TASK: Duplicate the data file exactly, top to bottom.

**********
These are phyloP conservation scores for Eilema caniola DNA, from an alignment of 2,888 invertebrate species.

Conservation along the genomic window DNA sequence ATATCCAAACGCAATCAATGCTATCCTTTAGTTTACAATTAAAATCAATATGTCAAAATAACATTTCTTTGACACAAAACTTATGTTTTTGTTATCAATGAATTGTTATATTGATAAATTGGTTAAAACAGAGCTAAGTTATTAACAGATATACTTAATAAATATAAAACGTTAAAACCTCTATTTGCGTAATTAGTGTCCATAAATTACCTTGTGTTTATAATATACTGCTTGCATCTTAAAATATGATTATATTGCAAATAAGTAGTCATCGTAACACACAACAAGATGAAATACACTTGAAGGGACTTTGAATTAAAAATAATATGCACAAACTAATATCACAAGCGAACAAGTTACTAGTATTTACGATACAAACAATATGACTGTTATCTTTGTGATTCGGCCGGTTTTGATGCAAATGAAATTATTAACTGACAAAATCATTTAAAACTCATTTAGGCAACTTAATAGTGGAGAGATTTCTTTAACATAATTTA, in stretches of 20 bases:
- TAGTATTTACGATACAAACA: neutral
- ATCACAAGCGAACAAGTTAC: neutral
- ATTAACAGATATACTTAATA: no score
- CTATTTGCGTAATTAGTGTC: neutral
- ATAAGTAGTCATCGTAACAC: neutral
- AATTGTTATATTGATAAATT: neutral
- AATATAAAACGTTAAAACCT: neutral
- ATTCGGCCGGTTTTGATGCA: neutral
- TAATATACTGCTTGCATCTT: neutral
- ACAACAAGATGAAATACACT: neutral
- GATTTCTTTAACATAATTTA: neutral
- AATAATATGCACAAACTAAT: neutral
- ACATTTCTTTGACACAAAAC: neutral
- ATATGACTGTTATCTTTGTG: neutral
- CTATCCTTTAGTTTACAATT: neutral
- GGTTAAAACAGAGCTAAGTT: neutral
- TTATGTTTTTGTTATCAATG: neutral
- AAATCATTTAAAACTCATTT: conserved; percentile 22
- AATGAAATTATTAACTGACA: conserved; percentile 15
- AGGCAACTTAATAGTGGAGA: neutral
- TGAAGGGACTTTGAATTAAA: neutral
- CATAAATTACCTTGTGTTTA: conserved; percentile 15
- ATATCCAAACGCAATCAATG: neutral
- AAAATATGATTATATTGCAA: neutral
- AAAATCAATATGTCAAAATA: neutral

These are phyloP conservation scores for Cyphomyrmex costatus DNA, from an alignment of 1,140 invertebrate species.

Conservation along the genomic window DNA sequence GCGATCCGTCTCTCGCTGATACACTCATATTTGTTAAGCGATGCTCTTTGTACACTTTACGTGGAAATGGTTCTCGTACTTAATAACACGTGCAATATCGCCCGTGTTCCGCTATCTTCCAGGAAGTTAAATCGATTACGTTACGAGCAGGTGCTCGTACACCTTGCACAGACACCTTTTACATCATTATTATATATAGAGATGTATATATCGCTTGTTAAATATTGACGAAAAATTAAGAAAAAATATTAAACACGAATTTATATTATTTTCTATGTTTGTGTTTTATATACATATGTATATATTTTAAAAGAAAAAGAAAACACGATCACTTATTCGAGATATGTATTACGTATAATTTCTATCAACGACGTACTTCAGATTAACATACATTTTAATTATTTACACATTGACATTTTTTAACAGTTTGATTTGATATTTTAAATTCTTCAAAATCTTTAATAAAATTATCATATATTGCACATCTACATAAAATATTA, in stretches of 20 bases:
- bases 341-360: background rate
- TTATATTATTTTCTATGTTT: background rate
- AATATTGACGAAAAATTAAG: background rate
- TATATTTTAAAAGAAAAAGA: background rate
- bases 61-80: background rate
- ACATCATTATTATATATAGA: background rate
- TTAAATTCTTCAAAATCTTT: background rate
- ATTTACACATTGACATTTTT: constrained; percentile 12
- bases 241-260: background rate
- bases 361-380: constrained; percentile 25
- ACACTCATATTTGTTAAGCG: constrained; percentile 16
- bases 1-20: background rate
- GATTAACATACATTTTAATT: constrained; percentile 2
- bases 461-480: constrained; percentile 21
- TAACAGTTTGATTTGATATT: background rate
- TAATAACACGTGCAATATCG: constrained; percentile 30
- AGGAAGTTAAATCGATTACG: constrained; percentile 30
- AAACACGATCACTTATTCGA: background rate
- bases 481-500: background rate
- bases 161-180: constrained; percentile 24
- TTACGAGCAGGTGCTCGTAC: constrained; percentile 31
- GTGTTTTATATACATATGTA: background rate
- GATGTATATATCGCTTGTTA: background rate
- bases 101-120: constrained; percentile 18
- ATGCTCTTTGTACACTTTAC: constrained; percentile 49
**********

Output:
These are phyloP conservation scores for Eilema caniola DNA, from an alignment of 2,888 invertebrate species.

Conservation along the genomic window DNA sequence ATATCCAAACGCAATCAATGCTATCCTTTAGTTTACAATTAAAATCAATATGTCAAAATAACATTTCTTTGACACAAAACTTATGTTTTTGTTATCAATGAATTGTTATATTGATAAATTGGTTAAAACAGAGCTAAGTTATTAACAGATATACTTAATAAATATAAAACGTTAAAACCTCTATTTGCGTAATTAGTGTCCATAAATTACCTTGTGTTTATAATATACTGCTTGCATCTTAAAATATGATTATATTGCAAATAAGTAGTCATCGTAACACACAACAAGATGAAATACACTTGAAGGGACTTTGAATTAAAAATAATATGCACAAACTAATATCACAAGCGAACAAGTTACTAGTATTTACGATACAAACAATATGACTGTTATCTTTGTGATTCGGCCGGTTTTGATGCAAATGAAATTATTAACTGACAAAATCATTTAAAACTCATTTAGGCAACTTAATAGTGGAGAGATTTCTTTAACATAATTTA, in stretches of 20 bases:
- TAGTATTTACGATACAAACA: neutral
- ATCACAAGCGAACAAGTTAC: neutral
- ATTAACAGATATACTTAATA: no score
- CTATTTGCGTAATTAGTGTC: neutral
- ATAAGTAGTCATCGTAACAC: neutral
- AATTGTTATATTGATAAATT: neutral
- AATATAAAACGTTAAAACCT: neutral
- ATTCGGCCGGTTTTGATGCA: neutral
- TAATATACTGCTTGCATCTT: neutral
- ACAACAAGATGAAATACACT: neutral
- GATTTCTTTAACATAATTTA: neutral
- AATAATATGCACAAACTAAT: neutral
- ACATTTCTTTGACACAAAAC: neutral
- ATATGACTGTTATCTTTGTG: neutral
- CTATCCTTTAGTTTACAATT: neutral
- GGTTAAAACAGAGCTAAGTT: neutral
- TTATGTTTTTGTTATCAATG: neutral
- AAATCATTTAAAACTCATTT: conserved; percentile 22
- AATGAAATTATTAACTGACA: conserved; percentile 15
- AGGCAACTTAATAGTGGAGA: neutral
- TGAAGGGACTTTGAATTAAA: neutral
- CATAAATTACCTTGTGTTTA: conserved; percentile 15
- ATATCCAAACGCAATCAATG: neutral
- AAAATATGATTATATTGCAA: neutral
- AAAATCAATATGTCAAAATA: neutral

These are phyloP conservation scores for Cyphomyrmex costatus DNA, from an alignment of 1,140 invertebrate species.

Conservation along the genomic window DNA sequence GCGATCCGTCTCTCGCTGATACACTCATATTTGTTAAGCGATGCTCTTTGTACACTTTACGTGGAAATGGTTCTCGTACTTAATAACACGTGCAATATCGCCCGTGTTCCGCTATCTTCCAGGAAGTTAAATCGATTACGTTACGAGCAGGTGCTCGTACACCTTGCACAGACACCTTTTACATCATTATTATATATAGAGATGTATATATCGCTTGTTAAATATTGACGAAAAATTAAGAAAAAATATTAAACACGAATTTATATTATTTTCTATGTTTGTGTTTTATATACATATGTATATATTTTAAAAGAAAAAGAAAACACGATCACTTATTCGAGATATGTATTACGTATAATTTCTATCAACGACGTACTTCAGATTAACATACATTTTAATTATTTACACATTGACATTTTTTAACAGTTTGATTTGATATTTTAAATTCTTCAAAATCTTTAATAAAATTATCATATATTGCACATCTACATAAAATATTA, in stretches of 20 bases:
- bases 341-360: background rate
- TTATATTATTTTCTATGTTT: background rate
- AATATTGACGAAAAATTAAG: background rate
- TATATTTTAAAAGAAAAAGA: background rate
- bases 61-80: background rate
- ACATCATTATTATATATAGA: background rate
- TTAAATTCTTCAAAATCTTT: background rate
- ATTTACACATTGACATTTTT: constrained; percentile 12
- bases 241-260: background rate
- bases 361-380: constrained; percentile 25
- ACACTCATATTTGTTAAGCG: constrained; percentile 16
- bases 1-20: background rate
- GATTAACATACATTTTAATT: constrained; percentile 2
- bases 461-480: constrained; percentile 21
- TAACAGTTTGATTTGATATT: background rate
- TAATAACACGTGCAATATCG: constrained; percentile 30
- AGGAAGTTAAATCGATTACG: constrained; percentile 30
- AAACACGATCACTTATTCGA: background rate
- bases 481-500: background rate
- bases 161-180: constrained; percentile 24
- TTACGAGCAGGTGCTCGTAC: constrained; percentile 31
- GTGTTTTATATACATATGTA: background rate
- GATGTATATATCGCTTGTTA: background rate
- bases 101-120: constrained; percentile 18
- ATGCTCTTTGTACACTTTAC: constrained; percentile 49